An Oklahoma bill is stirring up national controversy and raising awareness about fathers’ inability to legally protect their unborn children from abortion.
The bill, Oklahoma House Bill 1441, sponsored by state Rep. Justin Humphrey, R-Atoka, would prohibit unborn babies from being aborted without the father’s consent except in cases of rape, incest and the life of the mother.
A state House committee approved the bill on Tuesday in a 5-2 vote, and sent it to the full Oklahoma House for a vote, the Associated Press reports.
Humphrey said fathers should have a say about the life of their unborn child.
“I understand that [women] feel like that is their body,” he said. “I feel like it is a separate — what I call them is, is you’re a host. And you know when you enter into a relationship you’re going to be that host and so, you know, if you pre-know that, then take all precautions and don’t get pregnant. … After you’re irresponsible then don’t claim, well, I can just go and do this with another body, when you’re the host and you invited that in.”
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Abortion activists are outraged, and many national liberal and pro-abortion news outlets have covered the bill.
“Oklahoma is legislating reproductive coercion when it should be outlawing it and protecting teens and women,” Mercedes Sanchez, of the abortion business Cedar River Clinics, told Self Magazine earlier this month. “For teens experiencing child abuse and women experiencing domestic violence, this law will empower their abusers to use the courts as a weapon to further control and terrorize them.”
Planned Parenthood Great Plains Votes spokesperson Tamya Cox “guaranteed” the public that her abortion group will challenge the measure if it becomes law, Tulsa World reports.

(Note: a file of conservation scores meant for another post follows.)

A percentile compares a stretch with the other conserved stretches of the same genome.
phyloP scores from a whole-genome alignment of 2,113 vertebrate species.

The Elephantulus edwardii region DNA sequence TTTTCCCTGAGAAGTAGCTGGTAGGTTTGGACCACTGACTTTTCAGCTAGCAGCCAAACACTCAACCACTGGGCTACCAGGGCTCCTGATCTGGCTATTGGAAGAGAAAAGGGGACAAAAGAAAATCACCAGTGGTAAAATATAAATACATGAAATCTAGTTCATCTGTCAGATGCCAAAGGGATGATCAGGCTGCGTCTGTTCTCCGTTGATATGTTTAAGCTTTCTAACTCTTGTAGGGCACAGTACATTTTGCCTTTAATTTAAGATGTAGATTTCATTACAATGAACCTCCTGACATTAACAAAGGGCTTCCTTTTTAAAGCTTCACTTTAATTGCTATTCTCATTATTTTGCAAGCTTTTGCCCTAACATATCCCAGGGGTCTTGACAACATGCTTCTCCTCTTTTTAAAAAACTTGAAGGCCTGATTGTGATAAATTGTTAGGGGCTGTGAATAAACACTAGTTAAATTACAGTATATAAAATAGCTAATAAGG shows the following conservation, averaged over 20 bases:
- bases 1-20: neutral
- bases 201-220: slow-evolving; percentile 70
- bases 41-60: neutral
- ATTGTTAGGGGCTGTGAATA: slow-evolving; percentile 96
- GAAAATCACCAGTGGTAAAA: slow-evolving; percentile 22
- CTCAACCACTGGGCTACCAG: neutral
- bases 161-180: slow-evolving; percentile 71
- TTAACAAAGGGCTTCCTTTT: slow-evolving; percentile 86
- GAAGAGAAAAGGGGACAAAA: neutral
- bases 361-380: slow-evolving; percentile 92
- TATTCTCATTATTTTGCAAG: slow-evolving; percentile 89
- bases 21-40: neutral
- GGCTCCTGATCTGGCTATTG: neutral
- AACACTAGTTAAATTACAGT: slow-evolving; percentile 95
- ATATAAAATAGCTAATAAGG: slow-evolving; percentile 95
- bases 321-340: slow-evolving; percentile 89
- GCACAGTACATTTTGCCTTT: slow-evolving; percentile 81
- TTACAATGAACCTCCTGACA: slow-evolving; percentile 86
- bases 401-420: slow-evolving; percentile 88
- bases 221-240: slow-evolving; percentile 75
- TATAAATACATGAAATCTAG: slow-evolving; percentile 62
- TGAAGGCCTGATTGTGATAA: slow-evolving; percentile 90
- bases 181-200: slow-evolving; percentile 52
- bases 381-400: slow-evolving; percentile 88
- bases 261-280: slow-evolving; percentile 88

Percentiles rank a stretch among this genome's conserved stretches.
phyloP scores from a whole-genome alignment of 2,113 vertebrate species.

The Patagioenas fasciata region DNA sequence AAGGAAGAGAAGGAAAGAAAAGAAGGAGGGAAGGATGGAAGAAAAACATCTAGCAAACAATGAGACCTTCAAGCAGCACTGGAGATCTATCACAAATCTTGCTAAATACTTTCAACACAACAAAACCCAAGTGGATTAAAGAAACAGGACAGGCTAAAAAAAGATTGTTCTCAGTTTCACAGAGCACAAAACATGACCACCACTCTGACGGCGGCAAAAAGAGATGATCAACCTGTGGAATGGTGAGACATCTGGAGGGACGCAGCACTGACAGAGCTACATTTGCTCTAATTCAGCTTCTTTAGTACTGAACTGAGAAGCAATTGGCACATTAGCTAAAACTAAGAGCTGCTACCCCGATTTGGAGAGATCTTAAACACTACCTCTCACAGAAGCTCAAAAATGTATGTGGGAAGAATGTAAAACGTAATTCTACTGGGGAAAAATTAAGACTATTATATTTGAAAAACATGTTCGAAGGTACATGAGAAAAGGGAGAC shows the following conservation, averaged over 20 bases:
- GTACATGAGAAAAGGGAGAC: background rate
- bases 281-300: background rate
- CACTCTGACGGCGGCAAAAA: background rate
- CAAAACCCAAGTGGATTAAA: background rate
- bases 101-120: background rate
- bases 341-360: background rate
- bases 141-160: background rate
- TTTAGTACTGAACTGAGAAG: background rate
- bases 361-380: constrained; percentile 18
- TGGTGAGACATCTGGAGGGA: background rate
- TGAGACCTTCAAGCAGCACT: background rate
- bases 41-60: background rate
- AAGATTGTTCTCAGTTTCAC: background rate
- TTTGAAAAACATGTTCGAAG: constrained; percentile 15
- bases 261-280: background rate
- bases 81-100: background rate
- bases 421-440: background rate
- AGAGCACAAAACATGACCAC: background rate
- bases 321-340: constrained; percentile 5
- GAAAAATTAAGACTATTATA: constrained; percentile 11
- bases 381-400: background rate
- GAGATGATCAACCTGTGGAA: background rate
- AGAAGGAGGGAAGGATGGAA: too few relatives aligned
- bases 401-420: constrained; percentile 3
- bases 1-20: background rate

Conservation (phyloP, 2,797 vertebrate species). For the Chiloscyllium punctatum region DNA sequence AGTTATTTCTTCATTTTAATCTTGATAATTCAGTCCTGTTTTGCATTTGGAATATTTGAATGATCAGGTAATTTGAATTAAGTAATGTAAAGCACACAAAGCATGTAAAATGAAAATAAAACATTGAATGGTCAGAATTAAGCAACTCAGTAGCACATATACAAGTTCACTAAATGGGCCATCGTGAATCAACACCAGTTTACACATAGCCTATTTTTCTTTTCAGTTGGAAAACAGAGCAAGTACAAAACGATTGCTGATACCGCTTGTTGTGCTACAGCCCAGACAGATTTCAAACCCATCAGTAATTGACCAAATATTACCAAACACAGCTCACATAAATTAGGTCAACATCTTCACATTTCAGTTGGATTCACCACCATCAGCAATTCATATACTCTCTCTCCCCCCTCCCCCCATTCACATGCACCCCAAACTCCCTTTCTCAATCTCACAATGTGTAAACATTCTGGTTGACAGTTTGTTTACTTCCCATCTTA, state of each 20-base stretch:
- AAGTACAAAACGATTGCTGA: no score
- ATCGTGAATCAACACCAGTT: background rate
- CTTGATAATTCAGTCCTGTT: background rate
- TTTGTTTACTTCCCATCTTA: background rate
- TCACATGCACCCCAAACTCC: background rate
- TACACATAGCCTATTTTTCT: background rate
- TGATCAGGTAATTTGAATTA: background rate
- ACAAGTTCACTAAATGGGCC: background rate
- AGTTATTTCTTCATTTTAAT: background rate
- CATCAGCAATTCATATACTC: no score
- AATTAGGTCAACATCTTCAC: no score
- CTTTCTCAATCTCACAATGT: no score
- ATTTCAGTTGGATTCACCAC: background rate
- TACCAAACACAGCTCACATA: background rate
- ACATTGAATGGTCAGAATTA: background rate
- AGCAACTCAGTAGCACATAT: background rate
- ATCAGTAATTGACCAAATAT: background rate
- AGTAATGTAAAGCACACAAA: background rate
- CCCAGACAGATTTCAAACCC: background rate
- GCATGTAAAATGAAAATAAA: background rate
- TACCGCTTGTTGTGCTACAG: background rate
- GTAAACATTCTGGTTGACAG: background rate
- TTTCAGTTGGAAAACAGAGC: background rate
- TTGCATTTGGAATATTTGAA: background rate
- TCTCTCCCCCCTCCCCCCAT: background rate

Even though the tone largely has been negative, the wide-spread publicity is drawing attention to the lack of legal rights that fathers have in decisions about their unborn babies’ lives.
Pro-lifers think fathers deserve the chance to protect their unborn child’s life; and LifeNews and other pro-life groups occasionally hear from heartbroken fathers who wanted to save their unborn babies from abortion but had no legal right to do so.
Various laws through the years requiring that a father be notified or given a say in an abortion decision have been struck down by the courts. If passed, the Oklahoma bill likely will encounter constitutional roadblocks.
Not long after Roe v. Wade, the Supreme Court ruled in the Planned Parenthood v. Danforth case that spousal consent statutes are unconstitutional if the statutes allow the husband to unilaterally prohibit the abortion in the first trimester. In a subsequent case, Coe v. Gerstein, the high court extended that decision to a spousal consent law regardless of the stage of the woman’s pregnancy.
Then, in the 1992 decision Planned Parenthood v. Casey, the U.S. Supreme Court struck down a law requiring that a married woman notify her husband of her plans to have an abortion prior to it taking place.